I needed a few extension hose for my air compressor to finish a built-in on the far end of my house. Choosing a hose that works well is not a trivial matter. Here is a guide for how to choose the best air hose for your application.
There are three main issues to consider when shopping for a hose:
- Length: The obvious one on the list; the hose needs to be as long as you need it to be.
- Sizing: The inner diameter of the hose will determine the maximum amount of air it can carry.
- Material: The material the hose is made from determines how flexible the hose is, and how long it will last.
Hoses come in different types to improve usability. There is no hose types that performs best in all applications. A 100ft hose will reach everything you'd ever want to reach, but it would also be much heavier and bulkier than it needs to be most of the time. Short, lighter hoses may be a better option for smaller jobs. At some point it becomes easier to move the compressor than it is to move the hose.
If you have the room, the pair of a short hose for shop work and a long extension hose for occasional jobs is a good loadout for your toolbox.
The inner diameter and maximum pressure rating of a hose determine its capacity to deliver air. Larger diameter hoses operating at higher pressure deliver more air. Most handheld tools such as nail guns and sprayers can be adequately supplies through a 1/4" hose. 3/8" diameter hoses are only necessary on runs longer than 100ft or when a large air tool is in use.
Keep in mind that bigger hoses weigh more, which will affect handling of your tool. On spray guns in particular, using a light hose will increase the user's dexterity.
If you swap hoses regularly, the diameter of all hoses should match. If the hoses do not match, the pressure at the tool will change wildly as one hose is swapped for the other. A quick adjustment at the regulator will fix the problem.
The material the hose is composed of will determine its performance. Each material performs differently under differing circumstances. The air delivery capacity is the same for all these materials. Let's take a look at the different materials.
Rubber hoses are the traditional choice. Most hoses in use today are made from rubber.
Rubber hoses lie flat, won't kink at all, and are easy to coil. They remain flexible in freezing conditions, but do not perform as well as polyurethane hoses in this environment.
The big drawback of rubber is its weight. Rubber hoses are by far the heaviest hoses in this lineup; 30-40% heavier than the closest competitor. Weight does matter when you are working on special projects such as roofing. Rubber hoses have a tendency to slide off the roof under their own weight. Lighter hoses make roofers work faster.
In the shop rubber hoses are a star. The weight is not much of an issue since all work happens on a workbench. The hose stays exactly where the user places it, and it's easy to coil and put away at the end of the day.
Goodyear sells a number of high quality, economically priced, rubber hoses. I use one around my house.
- lies flat
- does not kink
- commonly available
- mediocre cold weather performance
PVC hoses are the budget champions. They do coil and kink, but not as much as other materials. With some patience a PVC hose can be made to lie flat on the floor. Cold weather performance is poor.
All of this can be forgiven, because PVC hoses are the cheapest hoses in the market. You'll get reasonable performance for very little money. Most portable air compressors sold today ship with PVC hoses.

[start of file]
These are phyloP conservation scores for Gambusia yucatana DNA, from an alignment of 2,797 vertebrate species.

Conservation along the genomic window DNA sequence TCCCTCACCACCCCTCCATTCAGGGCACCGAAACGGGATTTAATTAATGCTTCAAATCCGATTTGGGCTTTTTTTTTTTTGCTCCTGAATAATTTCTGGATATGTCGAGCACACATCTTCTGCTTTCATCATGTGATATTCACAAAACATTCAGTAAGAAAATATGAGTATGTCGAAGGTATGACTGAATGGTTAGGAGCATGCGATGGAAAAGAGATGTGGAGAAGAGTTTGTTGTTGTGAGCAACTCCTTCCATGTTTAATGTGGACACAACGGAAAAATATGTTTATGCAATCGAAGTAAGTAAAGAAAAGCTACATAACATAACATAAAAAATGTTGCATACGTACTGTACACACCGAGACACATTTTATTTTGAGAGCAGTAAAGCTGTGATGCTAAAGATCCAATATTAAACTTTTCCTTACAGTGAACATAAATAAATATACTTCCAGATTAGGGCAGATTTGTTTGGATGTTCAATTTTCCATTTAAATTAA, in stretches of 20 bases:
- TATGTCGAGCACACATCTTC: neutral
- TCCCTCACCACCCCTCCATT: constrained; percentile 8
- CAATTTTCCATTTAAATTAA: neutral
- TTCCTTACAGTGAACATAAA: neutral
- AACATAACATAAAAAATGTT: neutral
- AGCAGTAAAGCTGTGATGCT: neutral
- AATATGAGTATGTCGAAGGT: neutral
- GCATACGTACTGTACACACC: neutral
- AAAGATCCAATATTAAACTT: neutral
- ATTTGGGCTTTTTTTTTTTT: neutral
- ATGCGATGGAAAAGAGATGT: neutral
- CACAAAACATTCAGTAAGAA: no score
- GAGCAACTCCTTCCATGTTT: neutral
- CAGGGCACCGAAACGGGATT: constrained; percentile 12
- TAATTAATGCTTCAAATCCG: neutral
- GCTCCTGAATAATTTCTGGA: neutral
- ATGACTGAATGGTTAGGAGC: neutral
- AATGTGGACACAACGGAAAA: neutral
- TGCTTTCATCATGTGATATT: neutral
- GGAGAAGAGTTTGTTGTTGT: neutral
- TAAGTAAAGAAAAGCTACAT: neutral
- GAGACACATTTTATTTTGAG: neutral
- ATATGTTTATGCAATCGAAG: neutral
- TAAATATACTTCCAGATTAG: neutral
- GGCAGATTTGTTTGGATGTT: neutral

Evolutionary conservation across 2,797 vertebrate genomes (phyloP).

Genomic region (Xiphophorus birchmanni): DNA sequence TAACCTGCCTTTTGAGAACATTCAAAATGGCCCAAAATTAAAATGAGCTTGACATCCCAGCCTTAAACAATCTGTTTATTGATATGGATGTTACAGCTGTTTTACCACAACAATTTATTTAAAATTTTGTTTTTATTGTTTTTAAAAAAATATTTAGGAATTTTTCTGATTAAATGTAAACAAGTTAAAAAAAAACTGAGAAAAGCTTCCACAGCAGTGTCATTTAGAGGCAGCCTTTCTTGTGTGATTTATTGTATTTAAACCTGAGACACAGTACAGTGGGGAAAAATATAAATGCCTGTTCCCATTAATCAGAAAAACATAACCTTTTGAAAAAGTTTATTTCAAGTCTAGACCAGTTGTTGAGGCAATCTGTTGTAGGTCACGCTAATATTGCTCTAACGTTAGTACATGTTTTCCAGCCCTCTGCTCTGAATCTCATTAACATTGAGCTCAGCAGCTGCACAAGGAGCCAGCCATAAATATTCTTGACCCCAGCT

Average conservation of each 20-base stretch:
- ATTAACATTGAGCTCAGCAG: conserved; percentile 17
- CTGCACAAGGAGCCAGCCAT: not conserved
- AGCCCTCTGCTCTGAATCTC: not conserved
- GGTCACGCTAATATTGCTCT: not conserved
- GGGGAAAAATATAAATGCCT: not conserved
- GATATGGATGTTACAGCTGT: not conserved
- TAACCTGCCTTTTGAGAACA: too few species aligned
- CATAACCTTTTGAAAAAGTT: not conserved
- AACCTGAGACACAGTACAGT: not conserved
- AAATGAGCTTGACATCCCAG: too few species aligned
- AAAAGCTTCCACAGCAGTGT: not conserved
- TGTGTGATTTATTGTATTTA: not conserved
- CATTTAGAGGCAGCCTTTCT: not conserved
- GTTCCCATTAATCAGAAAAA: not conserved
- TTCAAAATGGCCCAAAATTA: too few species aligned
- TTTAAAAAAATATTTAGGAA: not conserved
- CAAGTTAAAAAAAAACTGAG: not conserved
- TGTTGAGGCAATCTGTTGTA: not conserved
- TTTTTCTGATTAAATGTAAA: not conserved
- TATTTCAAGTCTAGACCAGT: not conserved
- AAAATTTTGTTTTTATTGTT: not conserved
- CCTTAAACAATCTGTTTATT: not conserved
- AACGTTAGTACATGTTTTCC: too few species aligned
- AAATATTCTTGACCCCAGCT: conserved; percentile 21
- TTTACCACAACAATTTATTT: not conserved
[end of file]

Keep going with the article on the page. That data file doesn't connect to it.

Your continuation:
If you only use your hose occasionally, a PVC hose may be the right choice for you. Due to its lower weight a PVC can outperform a rubber hose. A contractor, who spends 8 hours a day on the jobsite, is probably better served by other types.
Campbell Hausfeld's line of PVC hoses will serve you well.
- good enough for many situations
- coils and kinks
Nylon hoses are significantly less durable than the other materials. Nylon also kinks very easily. You'd think that these properties eliminate the material for selection; think again.
Nylon can be coiled like a spring. It is also the lightest material in this lineup by a wide margin (1/8 of rubber). These properties make it ideally suited for coil type air hoses.
Nylon coil hoses are commonplace in factories and assembly lines. Hanging from the ceiling the spring like feature of the hose acts as a built in hose reel. Being light weight with most of the remaining weight suspended from the ceiling, a well placed coil can create a weightless feeling at the tool end. None of the other materials can match this property.
On the job site Nylon hoses are an leak waiting to happen.
- maintains its tension, great for coils
- placed on the ceiling a coil can create a weightless feel at the tool
- kinks very easily
- less durable than the other materials
Polyurethane hoses are the new kid on the block. Engineered to outperform rubber in some scenarios, polyurethane hoses offer excellent cold weather performance well into the minus range at a weight that is half that of rubber. Polyurethane hoses are a favorite with roofers who have to span large distances and work off the ground.
Unfortunately these excellent properties come at the expense of flexibility. Polyurethane hoses have a tendency to kink, twist, and coil. A Poly hose will also stick to itself due to the inherent properties of the material. The material is also vulnerable to certain solvents. Paint crews working with oil type paint thinner need to be careful around polyurethane hoses.
Hitachi makes an excellent line of long reach polyurethane hoses for use on the job site.
- best cold weather performance
- much lighter than rubber
- kinks easily
- sticks to itself
- vulnerable to some solvents (painters beware)
The correct choice of air hose depends on how you plan on using the hose. All of these materials have their uses. Choose a material, length, and size that fits your needs.